How’d He Hit That: Bubba’s Short-Sided Bunker Shot

Aaron Ungvarsky

Aaron Ungvarsky

PGA of America Professional, SwingU Instructor

Bubba Watson has improved every round of this week’s A Military Tribute at the Greenbrier thus far, and finds himself tied for sixth at 11-under par entering the final round. Shooting 66 in the second round required long, accurate tee shots, precise approach shots and holing some putts. However, a round like that also requires some momentum savers. 


That is what we saw on the 3rd hole, a par-3. His tee shot on the short hole found the sand and ended up against the steep face of the bunker. The uphill position of the green complicated the shot and the amount of green between the ball and the flag meant he could not play a high soft and short shot. This shot needed to clear the steep face, have enough trajectory to land softly on the green, and not come out too hot with minimal green beyond the flag as well.


So how did he do it?

Bubba played a very aggressive flop shot, in the most simple terms. He did so in a way that allowed the sand to help him execute the shot. He set up very open, both with his body and club. He took a full backswing and swung aggressively into the sand about two inches behind the ball.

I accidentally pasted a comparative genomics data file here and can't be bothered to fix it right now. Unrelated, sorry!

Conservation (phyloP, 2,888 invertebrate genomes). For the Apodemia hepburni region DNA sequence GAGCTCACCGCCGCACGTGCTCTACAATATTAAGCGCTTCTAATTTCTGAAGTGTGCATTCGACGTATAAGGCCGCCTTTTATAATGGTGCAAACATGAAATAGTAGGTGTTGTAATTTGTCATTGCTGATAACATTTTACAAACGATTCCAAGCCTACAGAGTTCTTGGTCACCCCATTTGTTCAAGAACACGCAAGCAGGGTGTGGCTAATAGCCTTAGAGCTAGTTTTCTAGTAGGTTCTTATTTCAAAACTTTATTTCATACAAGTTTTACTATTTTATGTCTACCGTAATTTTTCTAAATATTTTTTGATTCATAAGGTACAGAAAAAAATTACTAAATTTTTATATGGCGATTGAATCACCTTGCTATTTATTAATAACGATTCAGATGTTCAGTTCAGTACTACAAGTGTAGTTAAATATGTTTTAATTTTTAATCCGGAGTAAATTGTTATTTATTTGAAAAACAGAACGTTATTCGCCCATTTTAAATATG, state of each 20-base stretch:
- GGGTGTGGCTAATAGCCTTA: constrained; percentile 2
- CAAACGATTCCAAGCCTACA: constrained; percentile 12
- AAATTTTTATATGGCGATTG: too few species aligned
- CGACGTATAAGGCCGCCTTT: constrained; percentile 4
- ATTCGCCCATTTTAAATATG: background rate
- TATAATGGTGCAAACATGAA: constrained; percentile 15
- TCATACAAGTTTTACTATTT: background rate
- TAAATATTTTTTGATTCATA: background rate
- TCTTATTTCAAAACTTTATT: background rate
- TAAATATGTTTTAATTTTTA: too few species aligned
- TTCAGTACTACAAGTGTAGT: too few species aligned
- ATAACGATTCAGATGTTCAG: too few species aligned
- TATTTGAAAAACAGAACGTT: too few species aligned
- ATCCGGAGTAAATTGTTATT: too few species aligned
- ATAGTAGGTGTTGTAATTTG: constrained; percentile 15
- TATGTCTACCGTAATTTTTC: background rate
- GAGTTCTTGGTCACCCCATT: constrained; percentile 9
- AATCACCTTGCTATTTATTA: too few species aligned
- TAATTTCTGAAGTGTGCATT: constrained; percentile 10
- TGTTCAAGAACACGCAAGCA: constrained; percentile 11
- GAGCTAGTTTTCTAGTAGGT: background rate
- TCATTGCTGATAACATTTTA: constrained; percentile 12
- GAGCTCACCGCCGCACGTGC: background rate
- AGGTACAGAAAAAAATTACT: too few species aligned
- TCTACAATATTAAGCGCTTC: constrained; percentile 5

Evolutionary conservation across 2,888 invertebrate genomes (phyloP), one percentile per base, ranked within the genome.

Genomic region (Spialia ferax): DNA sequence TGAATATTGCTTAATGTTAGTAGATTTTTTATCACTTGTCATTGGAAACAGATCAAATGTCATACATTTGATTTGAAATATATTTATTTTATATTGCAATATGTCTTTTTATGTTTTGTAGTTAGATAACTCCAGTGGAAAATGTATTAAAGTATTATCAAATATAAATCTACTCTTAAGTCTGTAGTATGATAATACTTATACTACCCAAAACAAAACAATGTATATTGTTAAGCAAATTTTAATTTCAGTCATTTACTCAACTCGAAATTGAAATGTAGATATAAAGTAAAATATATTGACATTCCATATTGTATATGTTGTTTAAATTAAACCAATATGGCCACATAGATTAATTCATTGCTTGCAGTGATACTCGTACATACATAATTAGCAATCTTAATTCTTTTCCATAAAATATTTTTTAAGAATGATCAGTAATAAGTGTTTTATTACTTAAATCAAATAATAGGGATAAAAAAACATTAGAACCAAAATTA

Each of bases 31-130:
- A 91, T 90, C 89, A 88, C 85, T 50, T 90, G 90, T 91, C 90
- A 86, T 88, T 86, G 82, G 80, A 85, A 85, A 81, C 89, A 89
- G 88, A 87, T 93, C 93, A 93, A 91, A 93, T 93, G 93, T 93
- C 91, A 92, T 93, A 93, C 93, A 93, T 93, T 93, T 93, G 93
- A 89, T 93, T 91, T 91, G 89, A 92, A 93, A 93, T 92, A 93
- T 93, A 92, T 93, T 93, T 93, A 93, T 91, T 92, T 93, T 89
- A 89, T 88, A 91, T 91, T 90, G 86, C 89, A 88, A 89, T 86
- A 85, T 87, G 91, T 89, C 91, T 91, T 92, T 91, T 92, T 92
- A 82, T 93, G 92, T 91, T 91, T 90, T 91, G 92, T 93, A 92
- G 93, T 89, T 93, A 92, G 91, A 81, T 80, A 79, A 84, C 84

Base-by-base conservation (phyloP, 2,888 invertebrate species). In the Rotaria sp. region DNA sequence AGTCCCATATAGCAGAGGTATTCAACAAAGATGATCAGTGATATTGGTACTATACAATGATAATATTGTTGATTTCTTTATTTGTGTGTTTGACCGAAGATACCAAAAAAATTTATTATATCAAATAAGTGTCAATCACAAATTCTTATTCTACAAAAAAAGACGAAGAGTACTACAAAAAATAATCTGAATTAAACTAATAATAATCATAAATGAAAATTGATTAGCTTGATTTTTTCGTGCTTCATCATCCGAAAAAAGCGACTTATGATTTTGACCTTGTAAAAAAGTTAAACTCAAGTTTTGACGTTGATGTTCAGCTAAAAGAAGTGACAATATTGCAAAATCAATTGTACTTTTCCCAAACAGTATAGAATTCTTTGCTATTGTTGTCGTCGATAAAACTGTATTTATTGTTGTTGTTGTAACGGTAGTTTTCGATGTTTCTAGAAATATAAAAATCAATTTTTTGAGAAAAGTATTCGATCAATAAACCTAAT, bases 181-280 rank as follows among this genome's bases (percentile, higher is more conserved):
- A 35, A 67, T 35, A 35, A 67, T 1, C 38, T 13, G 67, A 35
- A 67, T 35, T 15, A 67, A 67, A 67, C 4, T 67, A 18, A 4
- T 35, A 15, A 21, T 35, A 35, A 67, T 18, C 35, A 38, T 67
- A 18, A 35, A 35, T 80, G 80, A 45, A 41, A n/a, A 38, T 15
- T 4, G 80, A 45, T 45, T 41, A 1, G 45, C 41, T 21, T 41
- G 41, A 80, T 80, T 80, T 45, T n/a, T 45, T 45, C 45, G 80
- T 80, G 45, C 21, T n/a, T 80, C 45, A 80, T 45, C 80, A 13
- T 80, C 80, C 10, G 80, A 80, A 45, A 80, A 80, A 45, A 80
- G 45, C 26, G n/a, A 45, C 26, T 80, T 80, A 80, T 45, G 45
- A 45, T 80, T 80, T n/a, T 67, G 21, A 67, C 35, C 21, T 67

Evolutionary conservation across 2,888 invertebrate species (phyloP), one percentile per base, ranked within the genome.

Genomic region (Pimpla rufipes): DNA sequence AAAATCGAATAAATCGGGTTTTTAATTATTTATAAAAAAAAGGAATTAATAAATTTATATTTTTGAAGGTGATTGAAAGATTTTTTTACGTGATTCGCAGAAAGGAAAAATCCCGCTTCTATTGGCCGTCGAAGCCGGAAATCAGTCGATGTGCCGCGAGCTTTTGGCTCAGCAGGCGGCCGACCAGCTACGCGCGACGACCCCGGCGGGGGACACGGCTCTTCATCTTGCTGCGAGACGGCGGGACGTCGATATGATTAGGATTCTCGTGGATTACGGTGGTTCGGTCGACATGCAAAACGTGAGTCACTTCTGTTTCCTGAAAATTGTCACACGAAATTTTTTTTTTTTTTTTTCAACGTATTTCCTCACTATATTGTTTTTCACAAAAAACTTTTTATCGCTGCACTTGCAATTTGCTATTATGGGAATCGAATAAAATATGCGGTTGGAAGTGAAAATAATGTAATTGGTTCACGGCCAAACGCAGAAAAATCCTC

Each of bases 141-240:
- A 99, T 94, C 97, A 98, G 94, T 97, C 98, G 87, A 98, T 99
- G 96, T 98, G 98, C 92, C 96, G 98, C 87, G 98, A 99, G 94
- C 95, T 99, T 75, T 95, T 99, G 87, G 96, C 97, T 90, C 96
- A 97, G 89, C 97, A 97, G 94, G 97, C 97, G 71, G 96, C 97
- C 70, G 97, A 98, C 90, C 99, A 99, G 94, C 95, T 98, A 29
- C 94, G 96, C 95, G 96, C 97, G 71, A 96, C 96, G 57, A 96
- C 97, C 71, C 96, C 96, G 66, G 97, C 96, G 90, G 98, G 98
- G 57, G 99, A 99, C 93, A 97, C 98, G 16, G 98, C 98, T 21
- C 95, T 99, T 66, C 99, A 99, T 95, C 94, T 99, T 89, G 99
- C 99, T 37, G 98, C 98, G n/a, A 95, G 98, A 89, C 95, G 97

We normally don’t see full backswings on bunker shots requiring touch, but the length of the backswing is needed to deliver enough energy through impact since the desired low point of the swing meant he was hitting a few inches behind the ball — if he had made a half backswing and hits the same spot in the sand, the ball may not have cleared the lip.

The extremely open stance at address meant he could finish very sharply to his right side because he was swinging along the alignment he set at address. By not allowing the club to advance far past impact, Bubba was sure he wouldn’t contact the grass of the bunker face. 

Finally, we see that the short follow through meant he was not going to play a long carrying shot — that’s just not possible with an abbreviated finish. Instead, contacting a little more sand meant the ball was going to release once on the green. 


The shot was executed perfectly, rolling a few feet past the hole for a marketable par putt — a momentum saver from a difficult lie.

The next time you are close to a bunker lip and a traditional shot for you will be sure to hit some grass take the risk out of not getting the ball on the green or even injuring yourself by:

  • Setting up very open, as if to play a flop shot
  • Swing along the alignment of your body and exaggerate the finish around your body to clear the bunker face
  • Adjust the amount of sand you take to make up for the lack of carry